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We will repeat what we wrote in our review of the first Kick Ass (now lost due to a disk crash). Yes this is a comic book adapted to movies. That written, it is Absolutely Not For Children.
IN SHORT: Rocks better than a shot of testosterone. [Rated R. minutes]
We are reminded of being about 21 years old, out of the clutches of parental units, old enough to drink and making barely enough money in our first job. That mind set thought using four letter words as part of "normal" language was cool and that, pretty much, is the mind set of the Kick Ass movie(s). IF you haven't figured that out from the title (or from the first movie), you're not paying nearly enough attention. In other words, don't be shocked at the "R" rating in a film which pays as much attention to the rites of passage known as "being the cool kid in high school" and all the self-important drama of those years, as it does to letting geeks in capes beat the junk out of each other.
That written, what makes Kick Ass 2 work is all the other language -- the non 4-letter kind. The comic book team of Mark Millar and John Romita, Jr. established a solid universe with background stories galore and enough humor to offset the violence and gushing blood that filled the four color comics pages. Screenwriter/director Jeff Wadlow has kept his film pretty close to their original work. It is violent and rowdy, stuffed with teen angst and high school cliques and all that good stuff that either hits home or makes us old folks cringe with nostalgia.
The good news is that Kick Ass 2 picks up where 2010's Kick Ass left off . . . the better news is that anyone who didn't see the first film will pick up all that is needed from this film's screenplay. The simple summary of the first film is that three teenagers make like comic book superheroes and fight crime. Except that one of the three is the son of a now deceased criminal type who wants revenge on the other . . . and secret identities get in the way of making this an easy "school kids have a fight scenario."
So, in this corner is . . .
Dave Lizewski (Aaron Johnson) aka Kick Ass, whose father (Garrett M. Brown) is dead set against his son putting on that stupid costume ever again. Dave is, as best we can figure, in the eleventh grade at Millard Fillmore High School. Two years back is the one person Dave considers to be a "real" super hero. She is the orphaned Mindy MacReady aka Hit Girl (Chloë Grace Moretz). Now in the custody of her dead cop father's partner Detective Marcus Williams (Morris Chestnut), Mindy is trying to walk the straight and narrow. Marcus knows all about Hit Girl. Marcus is doing his best to set the now fifteen year old high school freshman on a proper path. When Mindy strays from that path, Marcus brings the hammer down and elicits a promise that, effectively, removes the girl from the super hero "community."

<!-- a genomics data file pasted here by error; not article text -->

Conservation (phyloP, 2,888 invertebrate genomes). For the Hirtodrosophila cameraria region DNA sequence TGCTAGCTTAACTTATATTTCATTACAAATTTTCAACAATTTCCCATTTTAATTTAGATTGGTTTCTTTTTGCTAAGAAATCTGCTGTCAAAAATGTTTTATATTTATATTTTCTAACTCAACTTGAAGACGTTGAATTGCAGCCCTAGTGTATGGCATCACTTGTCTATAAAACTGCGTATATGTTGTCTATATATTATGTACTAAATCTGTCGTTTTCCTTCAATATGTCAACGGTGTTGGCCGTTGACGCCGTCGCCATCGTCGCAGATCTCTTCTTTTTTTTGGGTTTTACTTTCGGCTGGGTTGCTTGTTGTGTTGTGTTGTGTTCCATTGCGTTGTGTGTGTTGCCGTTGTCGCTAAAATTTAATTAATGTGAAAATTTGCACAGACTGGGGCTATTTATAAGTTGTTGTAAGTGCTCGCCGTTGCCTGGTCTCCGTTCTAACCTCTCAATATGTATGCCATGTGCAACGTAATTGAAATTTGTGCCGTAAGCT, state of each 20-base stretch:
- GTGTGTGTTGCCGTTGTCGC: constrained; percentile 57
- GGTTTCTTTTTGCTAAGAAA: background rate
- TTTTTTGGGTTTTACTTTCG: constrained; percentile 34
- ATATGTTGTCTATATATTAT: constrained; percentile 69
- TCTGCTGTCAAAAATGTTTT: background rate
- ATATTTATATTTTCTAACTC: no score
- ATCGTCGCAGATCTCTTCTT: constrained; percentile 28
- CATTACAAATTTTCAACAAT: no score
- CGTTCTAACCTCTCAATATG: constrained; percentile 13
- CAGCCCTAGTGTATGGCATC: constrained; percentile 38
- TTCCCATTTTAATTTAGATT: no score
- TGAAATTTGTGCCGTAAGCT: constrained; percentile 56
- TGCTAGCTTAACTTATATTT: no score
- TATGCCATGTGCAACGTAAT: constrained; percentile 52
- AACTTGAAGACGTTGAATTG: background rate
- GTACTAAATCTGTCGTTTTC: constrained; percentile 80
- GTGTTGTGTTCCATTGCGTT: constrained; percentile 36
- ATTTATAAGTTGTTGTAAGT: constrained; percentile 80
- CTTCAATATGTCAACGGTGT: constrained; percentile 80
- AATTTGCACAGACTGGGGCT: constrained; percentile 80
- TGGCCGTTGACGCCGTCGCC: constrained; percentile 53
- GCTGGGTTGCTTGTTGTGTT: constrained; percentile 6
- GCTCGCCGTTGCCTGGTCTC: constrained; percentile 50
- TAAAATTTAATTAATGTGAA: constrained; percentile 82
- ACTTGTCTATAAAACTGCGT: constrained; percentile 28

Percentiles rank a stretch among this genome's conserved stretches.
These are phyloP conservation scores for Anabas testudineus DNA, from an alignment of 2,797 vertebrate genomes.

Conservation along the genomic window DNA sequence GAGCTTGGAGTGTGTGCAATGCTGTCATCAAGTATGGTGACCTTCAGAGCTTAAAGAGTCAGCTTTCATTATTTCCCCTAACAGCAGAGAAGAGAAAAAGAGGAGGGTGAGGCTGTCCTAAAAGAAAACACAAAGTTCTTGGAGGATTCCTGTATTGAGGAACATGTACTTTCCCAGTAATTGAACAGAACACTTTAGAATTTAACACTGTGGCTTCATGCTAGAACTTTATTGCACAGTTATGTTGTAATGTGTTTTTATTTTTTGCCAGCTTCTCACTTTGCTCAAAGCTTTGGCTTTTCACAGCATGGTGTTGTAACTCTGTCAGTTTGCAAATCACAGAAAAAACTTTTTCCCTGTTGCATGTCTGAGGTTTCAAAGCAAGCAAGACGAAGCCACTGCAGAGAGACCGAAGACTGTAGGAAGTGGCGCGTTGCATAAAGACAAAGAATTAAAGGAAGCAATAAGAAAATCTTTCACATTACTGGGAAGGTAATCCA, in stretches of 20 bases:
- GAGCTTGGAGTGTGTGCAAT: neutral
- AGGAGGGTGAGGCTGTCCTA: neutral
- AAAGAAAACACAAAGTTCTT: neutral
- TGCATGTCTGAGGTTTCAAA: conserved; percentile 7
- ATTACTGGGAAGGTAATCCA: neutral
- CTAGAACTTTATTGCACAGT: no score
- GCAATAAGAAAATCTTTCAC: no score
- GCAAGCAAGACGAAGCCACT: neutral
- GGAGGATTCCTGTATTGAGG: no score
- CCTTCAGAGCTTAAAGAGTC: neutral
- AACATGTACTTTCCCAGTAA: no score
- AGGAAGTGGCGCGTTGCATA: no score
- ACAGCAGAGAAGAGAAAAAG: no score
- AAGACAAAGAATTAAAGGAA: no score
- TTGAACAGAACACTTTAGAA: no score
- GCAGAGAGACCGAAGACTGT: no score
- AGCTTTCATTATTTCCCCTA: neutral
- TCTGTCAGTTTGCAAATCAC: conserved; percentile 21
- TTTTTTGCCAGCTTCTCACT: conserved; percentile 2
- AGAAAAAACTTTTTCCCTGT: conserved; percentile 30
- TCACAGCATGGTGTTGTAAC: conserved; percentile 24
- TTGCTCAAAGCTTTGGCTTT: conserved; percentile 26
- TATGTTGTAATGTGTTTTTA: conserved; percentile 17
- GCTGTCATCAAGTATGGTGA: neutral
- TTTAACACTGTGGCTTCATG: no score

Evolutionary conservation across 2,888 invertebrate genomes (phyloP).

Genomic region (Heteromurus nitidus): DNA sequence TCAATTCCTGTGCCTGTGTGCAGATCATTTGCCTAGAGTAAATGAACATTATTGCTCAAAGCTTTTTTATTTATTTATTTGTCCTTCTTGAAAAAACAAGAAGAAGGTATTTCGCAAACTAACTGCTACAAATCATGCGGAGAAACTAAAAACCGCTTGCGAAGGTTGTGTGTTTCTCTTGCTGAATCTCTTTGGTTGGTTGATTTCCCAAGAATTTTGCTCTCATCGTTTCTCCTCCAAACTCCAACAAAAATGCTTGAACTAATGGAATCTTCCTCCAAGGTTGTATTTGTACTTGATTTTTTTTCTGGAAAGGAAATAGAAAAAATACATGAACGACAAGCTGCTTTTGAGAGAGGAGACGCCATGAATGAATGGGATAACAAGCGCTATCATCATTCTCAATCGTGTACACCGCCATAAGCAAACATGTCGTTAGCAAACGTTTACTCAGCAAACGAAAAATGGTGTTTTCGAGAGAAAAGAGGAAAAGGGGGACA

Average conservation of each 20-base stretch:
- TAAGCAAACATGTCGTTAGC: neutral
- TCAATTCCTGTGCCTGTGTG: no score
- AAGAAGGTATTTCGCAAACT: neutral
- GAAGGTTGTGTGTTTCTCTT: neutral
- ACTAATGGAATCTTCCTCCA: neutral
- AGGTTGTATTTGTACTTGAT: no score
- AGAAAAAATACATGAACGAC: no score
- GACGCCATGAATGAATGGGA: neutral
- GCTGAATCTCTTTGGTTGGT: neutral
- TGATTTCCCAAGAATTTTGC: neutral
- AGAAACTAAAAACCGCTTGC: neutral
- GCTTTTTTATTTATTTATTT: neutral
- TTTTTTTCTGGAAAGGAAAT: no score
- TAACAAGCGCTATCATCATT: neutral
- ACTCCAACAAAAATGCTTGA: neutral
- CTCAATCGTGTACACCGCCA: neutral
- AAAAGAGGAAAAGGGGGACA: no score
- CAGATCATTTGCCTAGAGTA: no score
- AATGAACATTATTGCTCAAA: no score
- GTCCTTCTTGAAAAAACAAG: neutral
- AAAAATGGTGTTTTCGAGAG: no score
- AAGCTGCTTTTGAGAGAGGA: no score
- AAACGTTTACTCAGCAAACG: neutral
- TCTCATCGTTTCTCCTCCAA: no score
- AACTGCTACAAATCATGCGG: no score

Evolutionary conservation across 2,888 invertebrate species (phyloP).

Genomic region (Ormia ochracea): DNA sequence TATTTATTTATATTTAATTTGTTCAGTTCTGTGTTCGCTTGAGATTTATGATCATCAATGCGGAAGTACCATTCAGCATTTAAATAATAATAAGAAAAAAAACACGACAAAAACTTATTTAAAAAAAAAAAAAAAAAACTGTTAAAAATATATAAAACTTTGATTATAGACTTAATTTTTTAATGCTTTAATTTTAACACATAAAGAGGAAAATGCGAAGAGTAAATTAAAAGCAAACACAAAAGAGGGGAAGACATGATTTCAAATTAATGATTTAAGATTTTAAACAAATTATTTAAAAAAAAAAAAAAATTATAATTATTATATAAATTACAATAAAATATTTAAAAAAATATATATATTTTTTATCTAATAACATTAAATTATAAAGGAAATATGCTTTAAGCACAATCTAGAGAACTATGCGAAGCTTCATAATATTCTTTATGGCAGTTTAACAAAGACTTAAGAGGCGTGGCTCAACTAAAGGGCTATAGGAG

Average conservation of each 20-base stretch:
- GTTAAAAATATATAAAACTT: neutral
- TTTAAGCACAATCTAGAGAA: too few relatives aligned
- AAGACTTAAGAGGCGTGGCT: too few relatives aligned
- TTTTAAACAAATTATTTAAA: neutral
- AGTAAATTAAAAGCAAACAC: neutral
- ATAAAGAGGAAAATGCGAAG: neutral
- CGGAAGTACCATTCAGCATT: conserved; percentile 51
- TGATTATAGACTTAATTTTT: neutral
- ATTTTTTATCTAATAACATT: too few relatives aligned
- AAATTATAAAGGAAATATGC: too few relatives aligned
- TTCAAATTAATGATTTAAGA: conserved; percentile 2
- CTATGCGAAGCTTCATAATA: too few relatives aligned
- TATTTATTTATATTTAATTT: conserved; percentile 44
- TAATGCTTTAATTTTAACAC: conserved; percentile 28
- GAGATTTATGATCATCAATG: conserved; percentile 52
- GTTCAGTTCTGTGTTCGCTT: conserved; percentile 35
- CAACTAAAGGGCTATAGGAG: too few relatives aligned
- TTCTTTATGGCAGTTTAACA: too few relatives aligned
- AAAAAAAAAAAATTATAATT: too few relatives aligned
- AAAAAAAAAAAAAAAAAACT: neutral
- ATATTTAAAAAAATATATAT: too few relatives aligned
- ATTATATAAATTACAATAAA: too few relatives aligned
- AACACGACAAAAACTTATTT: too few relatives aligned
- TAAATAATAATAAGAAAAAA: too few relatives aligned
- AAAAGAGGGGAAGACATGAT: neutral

Yes, "Community." The heroics of Kick Ass have inspired a whole class of nerds and geeks to suit up and, thanks to internet message boards, a small league of good guys and gals is formed. They are called Justice Forever, led by ex-mob enforcer turned superhero who has taken the name Colonel Stars and Stripes (Jim Carrey). The Colonel is a tough, no nonsense, no foul language kind of guy. His partner is a dog named Eisenhower. Also in Justice Forever: newbie hero Doctor Gravity (Donald Faison); a new love interest for KA named Miranda Swedlow aka Night Bitch (Lindy Booth); Insect Man (Robert Emms); Dave's high school pals Marty aka Battle Guy (Clark Duke) and Todd aka Ass Kicker (Augustus Prew) and the lovable if somewhat pathetic "Tommy's Mom and Dad" (Monica Dolan and Steven Mackintosh), who fight because someone kidnapped their son.
Just a side note: the so called "Ass Kicker" is proof that the internet goes way too far in messing up secret identities. He is the perfect parody of the good guy who becomes a bad guy who becomes a good guy. Find a fanboy to explain that paradox to you. Onwards . . .
Since you can't have Good Guys without having Bad Guys, welcome back Dave's former friend Chris D'Amico (Christopher Mintz-Plasse). In Kick Ass, D'Amico was a fallen hero called Red Mist, the son of a mob boss whose grisly death at Kick Ass' hands is recounted within this film. Now, Chris is being steered to the "right path" by a domineering mother (Yancy Butler), who has moved the family to a Long Island suburb and hired a security goon, Javier (John Leguizamo) to watch over the kid.
Still, Chris wishes his mom was dead. Yes, well, be careful what you wish for and all that. The kidlet finds an S&M styled costume amongst his mother's things and decides to play dress up. The result is a new super-villain whose name, as presented on the official website is "The Motherf%&*‏^r" . . .
There's a minor bit of attempted character building on the part of Chris' Uncle Ralph (Iain Glen), who is doing time in a New York prison. Uncle Ralph's actions send Chris the wrong message and the kid goes over the edge, deciding to raise an army of super-villain wannabees to take over New York. "Mom etcetera" uses his inherited millions to form a team -- Mother Russia (Olga Kurkulina), The Tumor (Andy Nyman), Black Death (Daniel Kaluuya), Genghis Carnage (Tom Wu) -- to destroy Kick Ass and all that Kick Ass holds dear.
There is a great plot twist that comes early enough that we could spill it . . . but we won't. We written what appears to be a whole mess of stuff that, just by volume, would appear to give the story away. Nope. That's how dense the Kick Ass 2 story is.
On average, a first run movie ticket will run you Ten Bucks. Were Cranky able to set his own price to Kick-Ass 2, he would have paid . . .
In a week filled with way too many serious movies, Kick Ass 2 is the only one that got applause from (our) sneak preview audience.
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